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Photo essay of hope and optimism in Cambodia.

Text and all images by Michael Klinkhamer©

On the outskirts of the Cambodian capital Phnom Penh city, you can find a wasteland that tourists never visit. Here the city of Phnom Penh used to operate a huge garbage dump, landfill, named locally “Smokey Mountain.”

Cambodia poverty in slums two sisters - Photo by Klinkhamer
No matter the poverty, this family is surviving with a gentle smile.

For the poorest people and their children, this is still a place to scavenge through the stinking, smoldering, and burning waste. They sell whatever is found to survive.

The landfill was operational until 2009. A newer landfill is relocated further outside the ever-growing city limits. 

The people dwelling in Steung Meanchey find housing and employment in collecting garbage. 

Cambodia poverty of father and child having some food - Klinkhamer©
Cambodia-Phnom Penh. Father and children. Food on the table and education are key.

Since this area is basically a wasteland it attracts the poorest people looking for a cheap or even a free self-made hut made of plywood and what’s found. Trying to make it in the big city. 

Most family’s come from the impoverished countryside and migrate to the big city hoping for a better future “between a rock and a hard place.” 

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People are hopeful and always friendly toward visitors

Contrary to what you expect the energy here is hopeful and always friendly toward visitors. The locally operated Cambodian Children’s Fund has a lot to do with that positivity but it is also a known trait of the resilient Cambodian people in general.

The CCF is the driving force in education and optimism for most of the children growing up there in poverty. For them the only realistic way out is education. The CCF foundation was established by Scott Neeson in 2004 and is an unconventional success story helping people help themselves. 

I was lucky to work with this organization as a photography trainer and also published many picture stories and interviews with founder Scott Neeson since 2010.

Ever since I visited this place I was infected by the positivity and sparkle you will receive once you see, smell, and walk around here and get in touch with the locals.

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See real poverty is just heartbreaking, but things are improving.

At the same time, it still is by no means a walk in the park here, and real poverty is still very real and oppressive and just heartbreaking.

Over the last ten years, I have visited the Phnom Penh Steung Meanchey waste dump many times and established a relationship with some people there and helped individual cases as much as I could. A very positive achievement was made with the availability of brand new small houses that sprung up in cooperation with world housing.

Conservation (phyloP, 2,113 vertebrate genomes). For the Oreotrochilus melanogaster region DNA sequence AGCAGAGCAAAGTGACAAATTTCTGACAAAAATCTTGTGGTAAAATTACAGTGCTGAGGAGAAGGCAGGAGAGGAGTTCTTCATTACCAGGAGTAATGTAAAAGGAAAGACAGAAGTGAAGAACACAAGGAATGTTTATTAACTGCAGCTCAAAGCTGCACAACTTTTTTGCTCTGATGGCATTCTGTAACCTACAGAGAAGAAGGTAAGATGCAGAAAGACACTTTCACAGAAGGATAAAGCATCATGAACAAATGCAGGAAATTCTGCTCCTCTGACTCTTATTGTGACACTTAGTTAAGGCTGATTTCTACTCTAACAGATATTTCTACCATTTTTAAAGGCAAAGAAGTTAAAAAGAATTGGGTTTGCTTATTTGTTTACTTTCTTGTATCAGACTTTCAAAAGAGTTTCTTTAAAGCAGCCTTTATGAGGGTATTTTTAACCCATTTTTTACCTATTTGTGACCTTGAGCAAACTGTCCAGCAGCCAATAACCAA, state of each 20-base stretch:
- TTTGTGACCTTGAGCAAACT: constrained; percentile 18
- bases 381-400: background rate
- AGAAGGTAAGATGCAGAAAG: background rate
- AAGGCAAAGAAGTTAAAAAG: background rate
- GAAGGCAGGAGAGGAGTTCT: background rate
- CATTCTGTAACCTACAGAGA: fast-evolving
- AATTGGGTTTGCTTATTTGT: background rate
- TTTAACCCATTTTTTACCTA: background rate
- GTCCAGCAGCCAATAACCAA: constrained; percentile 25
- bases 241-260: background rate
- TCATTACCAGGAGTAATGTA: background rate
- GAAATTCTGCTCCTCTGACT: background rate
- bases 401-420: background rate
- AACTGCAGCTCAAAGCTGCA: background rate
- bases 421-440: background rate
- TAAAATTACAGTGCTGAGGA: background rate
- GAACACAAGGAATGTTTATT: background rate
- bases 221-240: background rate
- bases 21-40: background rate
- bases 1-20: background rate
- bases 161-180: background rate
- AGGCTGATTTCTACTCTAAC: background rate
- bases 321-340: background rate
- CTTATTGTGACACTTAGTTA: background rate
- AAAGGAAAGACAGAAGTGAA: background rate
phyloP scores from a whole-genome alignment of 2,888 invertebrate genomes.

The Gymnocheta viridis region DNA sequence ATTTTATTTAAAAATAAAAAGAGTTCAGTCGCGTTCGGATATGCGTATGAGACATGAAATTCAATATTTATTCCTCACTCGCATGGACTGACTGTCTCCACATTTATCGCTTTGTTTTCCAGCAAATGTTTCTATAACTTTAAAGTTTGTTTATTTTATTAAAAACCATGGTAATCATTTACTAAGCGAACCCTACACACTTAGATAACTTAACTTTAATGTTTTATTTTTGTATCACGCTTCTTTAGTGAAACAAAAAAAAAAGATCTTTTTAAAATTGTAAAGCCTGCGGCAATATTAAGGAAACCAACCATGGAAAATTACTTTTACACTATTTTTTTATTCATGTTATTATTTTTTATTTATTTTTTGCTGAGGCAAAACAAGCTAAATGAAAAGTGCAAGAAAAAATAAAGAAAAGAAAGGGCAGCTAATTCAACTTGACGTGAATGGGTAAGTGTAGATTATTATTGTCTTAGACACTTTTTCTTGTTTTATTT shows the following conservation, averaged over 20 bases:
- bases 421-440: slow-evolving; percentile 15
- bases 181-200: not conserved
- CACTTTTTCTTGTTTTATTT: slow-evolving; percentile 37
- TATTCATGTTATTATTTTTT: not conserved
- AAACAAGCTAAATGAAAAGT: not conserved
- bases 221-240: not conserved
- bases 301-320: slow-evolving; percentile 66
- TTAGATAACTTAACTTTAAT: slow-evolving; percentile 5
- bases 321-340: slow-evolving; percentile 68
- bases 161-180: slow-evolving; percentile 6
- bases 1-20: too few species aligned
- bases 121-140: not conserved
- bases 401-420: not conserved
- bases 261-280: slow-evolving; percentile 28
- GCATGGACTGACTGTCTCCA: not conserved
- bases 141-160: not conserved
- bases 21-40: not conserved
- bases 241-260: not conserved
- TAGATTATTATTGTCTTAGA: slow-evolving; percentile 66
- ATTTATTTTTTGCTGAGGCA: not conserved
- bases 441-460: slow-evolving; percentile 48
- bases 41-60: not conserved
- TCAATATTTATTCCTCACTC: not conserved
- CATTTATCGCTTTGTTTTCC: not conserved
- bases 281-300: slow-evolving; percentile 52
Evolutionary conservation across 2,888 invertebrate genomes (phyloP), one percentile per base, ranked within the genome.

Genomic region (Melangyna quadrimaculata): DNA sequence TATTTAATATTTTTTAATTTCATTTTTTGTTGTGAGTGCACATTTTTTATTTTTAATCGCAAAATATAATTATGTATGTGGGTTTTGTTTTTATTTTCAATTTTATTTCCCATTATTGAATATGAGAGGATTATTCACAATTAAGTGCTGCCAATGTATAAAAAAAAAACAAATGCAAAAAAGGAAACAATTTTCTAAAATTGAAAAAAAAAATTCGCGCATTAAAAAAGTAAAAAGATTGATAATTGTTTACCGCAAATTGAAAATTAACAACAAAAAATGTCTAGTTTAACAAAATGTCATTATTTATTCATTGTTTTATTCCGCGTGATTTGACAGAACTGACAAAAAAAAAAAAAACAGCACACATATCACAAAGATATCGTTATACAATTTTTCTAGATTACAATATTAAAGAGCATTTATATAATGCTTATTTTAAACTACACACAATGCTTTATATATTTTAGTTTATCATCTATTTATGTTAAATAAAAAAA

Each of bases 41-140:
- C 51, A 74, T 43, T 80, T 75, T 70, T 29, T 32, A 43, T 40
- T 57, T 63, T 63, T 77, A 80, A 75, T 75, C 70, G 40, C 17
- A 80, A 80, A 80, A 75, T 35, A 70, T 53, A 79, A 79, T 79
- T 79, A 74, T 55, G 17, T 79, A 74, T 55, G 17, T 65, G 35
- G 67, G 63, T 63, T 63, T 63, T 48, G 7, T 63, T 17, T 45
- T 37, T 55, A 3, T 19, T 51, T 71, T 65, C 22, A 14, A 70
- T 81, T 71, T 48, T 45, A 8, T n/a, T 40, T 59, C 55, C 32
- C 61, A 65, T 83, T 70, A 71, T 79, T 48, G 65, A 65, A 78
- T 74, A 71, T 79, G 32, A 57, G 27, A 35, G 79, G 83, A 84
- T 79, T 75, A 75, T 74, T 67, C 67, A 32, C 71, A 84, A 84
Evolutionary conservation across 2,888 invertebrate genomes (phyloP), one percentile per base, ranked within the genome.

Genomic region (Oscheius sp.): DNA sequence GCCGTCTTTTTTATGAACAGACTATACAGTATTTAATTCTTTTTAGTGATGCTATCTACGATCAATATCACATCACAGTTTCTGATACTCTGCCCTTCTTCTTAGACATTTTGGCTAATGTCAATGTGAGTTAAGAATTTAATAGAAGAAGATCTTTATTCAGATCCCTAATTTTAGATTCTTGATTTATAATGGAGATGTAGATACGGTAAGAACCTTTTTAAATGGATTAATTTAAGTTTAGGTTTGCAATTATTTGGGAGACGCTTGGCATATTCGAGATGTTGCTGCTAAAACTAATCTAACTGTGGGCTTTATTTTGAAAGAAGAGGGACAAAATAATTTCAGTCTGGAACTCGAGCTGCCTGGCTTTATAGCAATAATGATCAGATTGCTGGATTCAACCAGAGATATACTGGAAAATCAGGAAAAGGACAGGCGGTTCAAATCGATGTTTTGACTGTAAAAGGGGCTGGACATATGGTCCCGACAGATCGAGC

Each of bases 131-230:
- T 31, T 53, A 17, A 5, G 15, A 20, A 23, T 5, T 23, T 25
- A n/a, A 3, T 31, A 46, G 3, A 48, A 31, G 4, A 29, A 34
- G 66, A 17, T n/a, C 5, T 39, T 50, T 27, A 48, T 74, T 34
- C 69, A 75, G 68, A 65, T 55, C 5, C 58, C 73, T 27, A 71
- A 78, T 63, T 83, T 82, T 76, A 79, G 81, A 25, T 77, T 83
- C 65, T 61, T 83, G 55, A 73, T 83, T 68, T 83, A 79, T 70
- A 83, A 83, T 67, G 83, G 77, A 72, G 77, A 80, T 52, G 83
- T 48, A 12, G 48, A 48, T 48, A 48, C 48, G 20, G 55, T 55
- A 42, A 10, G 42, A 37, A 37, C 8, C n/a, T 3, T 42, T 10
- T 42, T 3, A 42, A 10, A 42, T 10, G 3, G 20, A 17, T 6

With this Canadian initiative, there was hope for families to live and raise their children in a more livable environment and take pride in their lives and wellbeing.

At the same time, an impressive university has been built right there where the garbage used to burn. The Neeson Cripps Academy was opened in 2017 With higher education for a brighter future.

Yes, I also took a lot of pictures there and yes, I admit there are hard truths and real beauty to be found in these people and their children. A deep respect for the way they are surviving. I believe it is my privilege to raise awareness with my camera for real situations of real people fighting for a better life.

It’s is the job of a social photographer to show truth and reality. Michael Klinkhamer

There is also criticism and abjection by some critics as they see my pictures as “poverty porn” and sensationalism. For me, there is no hiding for the truth, reality, and beauty in my pictures.

A chilling truth is also that the mainstream media and big NGOs follow their agendas. They often only report about social injustice during a disaster to raise funds for their own selected programs they support. While overlooking the real issues right in front of them on the ground.

With my pictures, I can reach you directly and you can support for example the CCF foundation. The pictures here were shot on a smartphone and edited as black and white for an ad campaign to raise awareness of optimism in the world.

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I’m working mostly in South East Asia based in Cambodia until March 2020.

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